10 units at bedtime of insulin glargine will be prescribed to the patients who has HbA1c levels of 7.5-11%. Insulin glargine dose is going to be titrated by increments of 1 unit daily by the patient to achieve a morning fasting glucose of <=5.5mmol/L
Other Name: Lantus

  Show Detailed Description


Ages Eligible for Study:   18 Years and older   (Adult, Senior)
Sexes Eligible for Study:   All
Accepts Healthy Volunteers:   No

Inclusion Criteria:

  • Male or Female over 18 years of age
  • Type 2 diabetes for at least 6 months
  • Taking 1 or more oral hypoglycemic agents
  • Patient attending your community pharmacy where you decided that addition of insulin glargine may be of benefit to the patient
  • Baseline HbA1c 7.5 - 11%
  • Signed informed consent

Exclusion Criteria:

  • Have used, or currently using, Insulin
  • History of ketoacidosis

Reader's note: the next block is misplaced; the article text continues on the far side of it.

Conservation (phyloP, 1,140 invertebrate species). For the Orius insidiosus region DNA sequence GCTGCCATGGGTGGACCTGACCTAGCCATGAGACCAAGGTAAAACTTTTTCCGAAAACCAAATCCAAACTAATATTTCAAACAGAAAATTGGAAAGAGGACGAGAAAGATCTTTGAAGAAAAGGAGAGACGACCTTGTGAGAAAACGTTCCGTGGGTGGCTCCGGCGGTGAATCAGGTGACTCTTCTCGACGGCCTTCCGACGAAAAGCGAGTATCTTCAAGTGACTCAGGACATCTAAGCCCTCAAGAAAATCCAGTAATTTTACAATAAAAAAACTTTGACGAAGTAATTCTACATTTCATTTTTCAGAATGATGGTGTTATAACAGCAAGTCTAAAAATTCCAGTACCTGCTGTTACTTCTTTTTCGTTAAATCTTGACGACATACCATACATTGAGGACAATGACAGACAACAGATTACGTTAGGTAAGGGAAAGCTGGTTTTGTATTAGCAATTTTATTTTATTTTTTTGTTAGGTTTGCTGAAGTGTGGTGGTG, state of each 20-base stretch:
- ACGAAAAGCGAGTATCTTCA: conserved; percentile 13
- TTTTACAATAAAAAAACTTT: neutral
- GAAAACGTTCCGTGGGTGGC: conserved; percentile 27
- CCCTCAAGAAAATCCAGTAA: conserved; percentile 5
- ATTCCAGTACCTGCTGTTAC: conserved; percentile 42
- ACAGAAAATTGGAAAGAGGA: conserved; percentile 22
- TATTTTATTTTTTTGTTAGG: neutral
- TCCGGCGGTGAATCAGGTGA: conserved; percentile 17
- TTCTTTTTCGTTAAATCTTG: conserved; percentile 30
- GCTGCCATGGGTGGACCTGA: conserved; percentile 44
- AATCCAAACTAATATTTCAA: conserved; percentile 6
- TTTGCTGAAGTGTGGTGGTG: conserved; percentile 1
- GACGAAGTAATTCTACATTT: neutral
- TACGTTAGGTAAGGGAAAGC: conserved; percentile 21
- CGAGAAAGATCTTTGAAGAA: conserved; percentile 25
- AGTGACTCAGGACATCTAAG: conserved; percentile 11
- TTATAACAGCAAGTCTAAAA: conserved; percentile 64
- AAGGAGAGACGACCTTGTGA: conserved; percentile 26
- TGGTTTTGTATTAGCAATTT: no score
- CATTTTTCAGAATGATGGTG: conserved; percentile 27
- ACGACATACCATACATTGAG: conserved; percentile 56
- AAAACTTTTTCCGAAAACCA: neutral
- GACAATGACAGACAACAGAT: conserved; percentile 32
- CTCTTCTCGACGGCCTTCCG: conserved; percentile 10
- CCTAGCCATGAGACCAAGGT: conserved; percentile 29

• Pregnant
  • Works night shift
  • Renal impairment(Serum Creatinine: females ≥ 124 mmol/l, males ≥ 133 mmol/l)
  • Clinically unstable
  • Unwilling/unable to attend follow up visits
  • Unlikely to adhere to study procedures (eg. due to cognitive limitations, severe psychiatric disorder or alcoholism)
  Contacts and Locations
Choosing to participate in a study is an important personal decision. Talk with your doctor and family members or friends about deciding to join a study. To learn more about this study, you or your doctor may contact the study research staff using the Contacts provided below. For general information, see Learn About Clinical Studies.

Please refer to this study by its identifier: NCT01335763

Canada, Alberta
Edmonton, Alberta, Canada, T6G 2C8
Sponsors and Collaborators
University of Alberta
  More Information

Publications automatically indexed to this study by Identifier (NCT Number):
Responsible Party: Ross T. Tsuyuki, Professor of Medicine (Cardiology) and Director, EPICORE Centre University of Alberta, University of Alberta Identifier: NCT01335763     History of Changes
Other Study ID Numbers: LANTU_L_05128*
Study First Received: April 13, 2011
Last Updated: November 4, 2013

Keywords provided by Ross T. Tsuyuki, University of Alberta:
Multicentre before-after design
Glycemic control
Community pharmacists

Additional relevant MeSH terms:
Insulin, Globin Zinc
Insulin Glargine
Hypoglycemic Agents
Physiological Effects of Drugs processed this record on May 25, 2017